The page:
How to use the pie crust
Remove the pie crust from the refrigerator. It will be slightly sticky and that’s okay.
Use a rolling pin to roll it between two sheets of parchment paper or waxed paper to the size that you need to fit your pie pan.
Using the parchment paper is important. If you roll it on the counter, it will stick, and you do not want to add excess flour; otherwise your crust will become too dense.
This recipe yields enough pie crust for 9-inch double crust pie or one deep dish single crust pie.
Follow the recipe for your sweet or savory pie and bake accordingly.
You can keep your pie crust disc stored in the refrigerator for up to a week. You can also freeze the unbaked pie crust. If you freeze it in the shape of a disc, you can keep it for about 6 months. Before using it, let it thaw in the refrigerator.
If you shape the pie crust into a pie tin and then freeze it, use it within one month or it will start to form ice crystals, which will create too much moisture and make your pie less flaky.
GCG Pro Pitmaster Tips
- For a super flaky crust, use beef tallow in place of some of the vegetable shortening
- Chill the pie crust after its mixed so the fat hardens before baking
- Roll the pie crust between two sheets of parchment paper to prevent it from sticking to the counter
Frequently Asked Questions
Like biscuits and puff pastry, pie crust ends up with flaky layers when you have a proper fat to flour ratio and when the fat has hardened before going into the oven. This gives the fat the opportunity to melt as it bakes, creating puffs of steam that form pockets within the dough.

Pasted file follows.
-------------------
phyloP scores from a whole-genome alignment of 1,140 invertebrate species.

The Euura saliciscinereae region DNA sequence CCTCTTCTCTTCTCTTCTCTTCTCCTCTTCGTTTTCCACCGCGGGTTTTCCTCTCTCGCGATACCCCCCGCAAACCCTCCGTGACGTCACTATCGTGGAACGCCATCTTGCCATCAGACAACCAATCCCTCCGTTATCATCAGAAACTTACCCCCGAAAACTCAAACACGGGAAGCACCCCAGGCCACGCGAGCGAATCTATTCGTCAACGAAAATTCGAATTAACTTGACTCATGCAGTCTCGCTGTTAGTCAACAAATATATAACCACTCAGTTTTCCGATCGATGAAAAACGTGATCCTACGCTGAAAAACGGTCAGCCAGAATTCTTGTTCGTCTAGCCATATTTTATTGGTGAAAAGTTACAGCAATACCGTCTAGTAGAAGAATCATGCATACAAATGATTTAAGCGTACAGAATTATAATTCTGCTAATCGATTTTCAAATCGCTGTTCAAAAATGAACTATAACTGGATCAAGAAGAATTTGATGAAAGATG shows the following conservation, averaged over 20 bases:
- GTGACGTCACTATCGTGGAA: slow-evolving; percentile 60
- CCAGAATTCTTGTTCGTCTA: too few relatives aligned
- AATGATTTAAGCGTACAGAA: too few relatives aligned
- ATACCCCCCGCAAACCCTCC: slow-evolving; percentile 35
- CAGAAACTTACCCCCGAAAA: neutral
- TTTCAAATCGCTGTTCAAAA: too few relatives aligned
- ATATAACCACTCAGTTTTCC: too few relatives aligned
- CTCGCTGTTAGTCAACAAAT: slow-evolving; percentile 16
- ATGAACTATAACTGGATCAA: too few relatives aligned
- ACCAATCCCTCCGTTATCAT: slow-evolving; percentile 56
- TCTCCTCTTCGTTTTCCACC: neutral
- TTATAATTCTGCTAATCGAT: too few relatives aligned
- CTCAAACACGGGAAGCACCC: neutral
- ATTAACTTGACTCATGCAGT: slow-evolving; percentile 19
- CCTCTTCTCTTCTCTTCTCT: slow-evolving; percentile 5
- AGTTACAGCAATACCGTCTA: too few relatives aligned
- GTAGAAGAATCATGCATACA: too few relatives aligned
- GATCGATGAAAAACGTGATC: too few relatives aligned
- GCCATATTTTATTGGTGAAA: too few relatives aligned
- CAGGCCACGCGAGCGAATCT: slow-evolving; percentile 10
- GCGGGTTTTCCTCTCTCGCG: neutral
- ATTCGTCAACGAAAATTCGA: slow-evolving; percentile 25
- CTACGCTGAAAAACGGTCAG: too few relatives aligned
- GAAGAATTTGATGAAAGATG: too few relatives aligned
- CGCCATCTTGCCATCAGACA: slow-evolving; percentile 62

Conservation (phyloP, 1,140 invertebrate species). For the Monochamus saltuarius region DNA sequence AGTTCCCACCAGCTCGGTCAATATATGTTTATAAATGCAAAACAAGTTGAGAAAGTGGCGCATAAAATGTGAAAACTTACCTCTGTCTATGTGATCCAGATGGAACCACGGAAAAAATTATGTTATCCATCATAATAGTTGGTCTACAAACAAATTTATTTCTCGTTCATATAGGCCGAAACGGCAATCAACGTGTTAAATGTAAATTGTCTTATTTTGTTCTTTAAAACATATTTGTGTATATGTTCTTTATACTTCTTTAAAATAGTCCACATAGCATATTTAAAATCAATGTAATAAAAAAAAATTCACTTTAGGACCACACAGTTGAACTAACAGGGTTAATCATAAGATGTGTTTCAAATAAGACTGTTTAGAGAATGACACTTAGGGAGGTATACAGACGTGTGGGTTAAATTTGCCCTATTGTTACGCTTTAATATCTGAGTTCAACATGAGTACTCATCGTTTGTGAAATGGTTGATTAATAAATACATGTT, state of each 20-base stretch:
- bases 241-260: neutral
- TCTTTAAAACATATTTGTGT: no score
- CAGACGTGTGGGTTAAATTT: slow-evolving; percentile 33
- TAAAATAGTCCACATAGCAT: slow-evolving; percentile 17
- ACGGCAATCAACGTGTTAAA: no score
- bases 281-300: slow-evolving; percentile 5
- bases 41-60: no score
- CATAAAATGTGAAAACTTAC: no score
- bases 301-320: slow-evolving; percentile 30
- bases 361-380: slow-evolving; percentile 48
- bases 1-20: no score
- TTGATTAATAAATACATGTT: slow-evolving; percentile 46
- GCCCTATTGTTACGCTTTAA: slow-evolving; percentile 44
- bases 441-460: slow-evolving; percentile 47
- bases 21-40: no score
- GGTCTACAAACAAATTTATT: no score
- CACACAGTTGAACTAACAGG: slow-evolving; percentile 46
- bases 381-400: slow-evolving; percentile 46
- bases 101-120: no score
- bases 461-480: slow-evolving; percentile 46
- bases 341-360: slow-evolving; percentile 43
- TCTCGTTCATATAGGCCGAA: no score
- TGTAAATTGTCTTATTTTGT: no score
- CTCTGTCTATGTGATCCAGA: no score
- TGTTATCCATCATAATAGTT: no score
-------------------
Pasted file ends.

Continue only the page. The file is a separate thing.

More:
Pies don’t just have to be sweet. You can use this pie crust to make quiches, chicken pot pie, hand pies, tarts and so much more.
A little. Shortening and tallow are a little softer than butter, so they will melt more quickly, causing your dough to feel sticky. That’s why it’s important to add the cold water one tablespoon at a time. You only want to add enough water for the dough to come together. If you add too much, it will feel sticky.
No. Adding too much flour will make your pie crust more dense. Instead, place the dough on a sheet of parchment paper or wax paper. Then, add another sheet on top and roll the dough between the two sheets. It should release easily.
If you roll the pie crust between two sheets of paper, you can remove the top sheet. Then, flip the pie crust over right on top of the pie dish and peel off the paper. Finally, just press dough inside to the shape of the pan, use a sharp knife to trim off the excess dough and form the decorative edge.
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The Best Flaky Pie Crust for Sweet and Savory Pies
- 3/4 cup Crisco shortening
- 1/4 cup beef tallow
- 2 1/3 cup all purpose flour, (300 grams)
- 1 tsp sugar
- 1/2 tsp table salt
- 5-7 tbsp cold water
- Mix: In a large bowl use a pastry cutter to combine the shortening, tallow, flour, sugar and salt. Add water one tablespoon at a time, until the dough is smooth and doesn't crack when pressed.
- Chill: Shape the dough into a disc. Wrap in plastic wrap. Chill until ready to use.
- Form: When it's time to make a pie, roll the pie crust out between two sheets of parchment paper and place it in the pie tin. Bake according to the pie recipe instructions.
Nutrition information is automatically calculated, so should only be used as an approximation.